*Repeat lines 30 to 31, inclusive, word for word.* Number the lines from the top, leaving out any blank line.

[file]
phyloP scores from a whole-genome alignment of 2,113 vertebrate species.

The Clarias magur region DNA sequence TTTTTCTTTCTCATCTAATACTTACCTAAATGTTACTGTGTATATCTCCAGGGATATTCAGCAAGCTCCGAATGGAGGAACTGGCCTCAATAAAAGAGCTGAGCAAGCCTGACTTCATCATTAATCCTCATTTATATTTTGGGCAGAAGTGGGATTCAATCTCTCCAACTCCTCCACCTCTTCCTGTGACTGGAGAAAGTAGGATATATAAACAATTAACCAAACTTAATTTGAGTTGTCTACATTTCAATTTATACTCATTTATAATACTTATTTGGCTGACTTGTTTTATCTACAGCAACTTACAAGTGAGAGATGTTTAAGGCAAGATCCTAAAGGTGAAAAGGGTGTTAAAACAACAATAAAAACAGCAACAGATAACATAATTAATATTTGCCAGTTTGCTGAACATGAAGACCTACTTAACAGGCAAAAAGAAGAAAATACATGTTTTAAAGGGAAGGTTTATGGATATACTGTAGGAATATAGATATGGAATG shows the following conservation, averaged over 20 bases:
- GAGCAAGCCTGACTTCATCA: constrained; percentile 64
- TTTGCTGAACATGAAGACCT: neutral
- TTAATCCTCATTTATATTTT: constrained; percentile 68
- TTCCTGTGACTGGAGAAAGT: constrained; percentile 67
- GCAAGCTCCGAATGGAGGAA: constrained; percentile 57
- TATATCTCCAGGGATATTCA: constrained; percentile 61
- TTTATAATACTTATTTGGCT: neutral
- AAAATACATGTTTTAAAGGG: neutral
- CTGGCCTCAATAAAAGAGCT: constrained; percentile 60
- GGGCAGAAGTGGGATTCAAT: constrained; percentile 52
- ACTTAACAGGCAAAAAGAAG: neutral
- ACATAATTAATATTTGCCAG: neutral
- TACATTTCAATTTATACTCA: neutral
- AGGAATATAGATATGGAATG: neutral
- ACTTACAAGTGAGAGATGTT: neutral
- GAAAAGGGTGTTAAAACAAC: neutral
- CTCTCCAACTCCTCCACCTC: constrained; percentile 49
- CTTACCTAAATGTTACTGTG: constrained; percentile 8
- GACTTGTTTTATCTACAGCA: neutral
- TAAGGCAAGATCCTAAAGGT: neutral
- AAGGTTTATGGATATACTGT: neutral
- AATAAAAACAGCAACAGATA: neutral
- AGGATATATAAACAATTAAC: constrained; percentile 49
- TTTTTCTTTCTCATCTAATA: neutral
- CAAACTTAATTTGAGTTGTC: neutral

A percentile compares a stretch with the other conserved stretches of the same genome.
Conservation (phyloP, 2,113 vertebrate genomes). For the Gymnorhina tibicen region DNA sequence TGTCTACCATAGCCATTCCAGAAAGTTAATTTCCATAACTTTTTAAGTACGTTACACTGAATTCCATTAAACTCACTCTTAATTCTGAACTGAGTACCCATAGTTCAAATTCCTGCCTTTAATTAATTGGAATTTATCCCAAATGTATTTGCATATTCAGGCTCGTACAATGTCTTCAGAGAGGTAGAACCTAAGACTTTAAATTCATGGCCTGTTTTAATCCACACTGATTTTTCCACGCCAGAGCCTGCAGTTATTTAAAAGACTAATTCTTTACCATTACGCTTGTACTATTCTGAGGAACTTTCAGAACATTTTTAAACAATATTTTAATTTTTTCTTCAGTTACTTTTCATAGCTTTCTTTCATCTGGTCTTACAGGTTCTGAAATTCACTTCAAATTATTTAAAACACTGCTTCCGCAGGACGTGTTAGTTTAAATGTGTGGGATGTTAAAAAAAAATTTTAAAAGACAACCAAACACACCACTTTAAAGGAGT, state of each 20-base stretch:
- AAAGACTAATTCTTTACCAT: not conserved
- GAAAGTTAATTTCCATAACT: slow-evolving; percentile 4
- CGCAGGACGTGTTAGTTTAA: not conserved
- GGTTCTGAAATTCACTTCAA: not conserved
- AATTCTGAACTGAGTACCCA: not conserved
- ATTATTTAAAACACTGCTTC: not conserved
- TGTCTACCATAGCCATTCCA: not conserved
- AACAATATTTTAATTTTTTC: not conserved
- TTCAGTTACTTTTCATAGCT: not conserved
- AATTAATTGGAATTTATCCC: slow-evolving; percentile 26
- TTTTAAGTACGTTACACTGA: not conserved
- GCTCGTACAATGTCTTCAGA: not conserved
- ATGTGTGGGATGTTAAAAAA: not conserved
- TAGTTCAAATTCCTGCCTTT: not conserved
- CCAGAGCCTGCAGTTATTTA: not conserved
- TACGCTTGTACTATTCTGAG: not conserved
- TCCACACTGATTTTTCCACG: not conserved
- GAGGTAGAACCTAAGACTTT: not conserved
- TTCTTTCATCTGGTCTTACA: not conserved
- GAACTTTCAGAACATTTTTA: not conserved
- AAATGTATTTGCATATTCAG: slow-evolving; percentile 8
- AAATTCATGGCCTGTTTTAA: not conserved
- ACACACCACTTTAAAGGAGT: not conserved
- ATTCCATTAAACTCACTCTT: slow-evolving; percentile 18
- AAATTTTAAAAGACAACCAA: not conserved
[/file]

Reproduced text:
- AAAGACTAATTCTTTACCAT: not conserved
- GAAAGTTAATTTCCATAACT: slow-evolving; percentile 4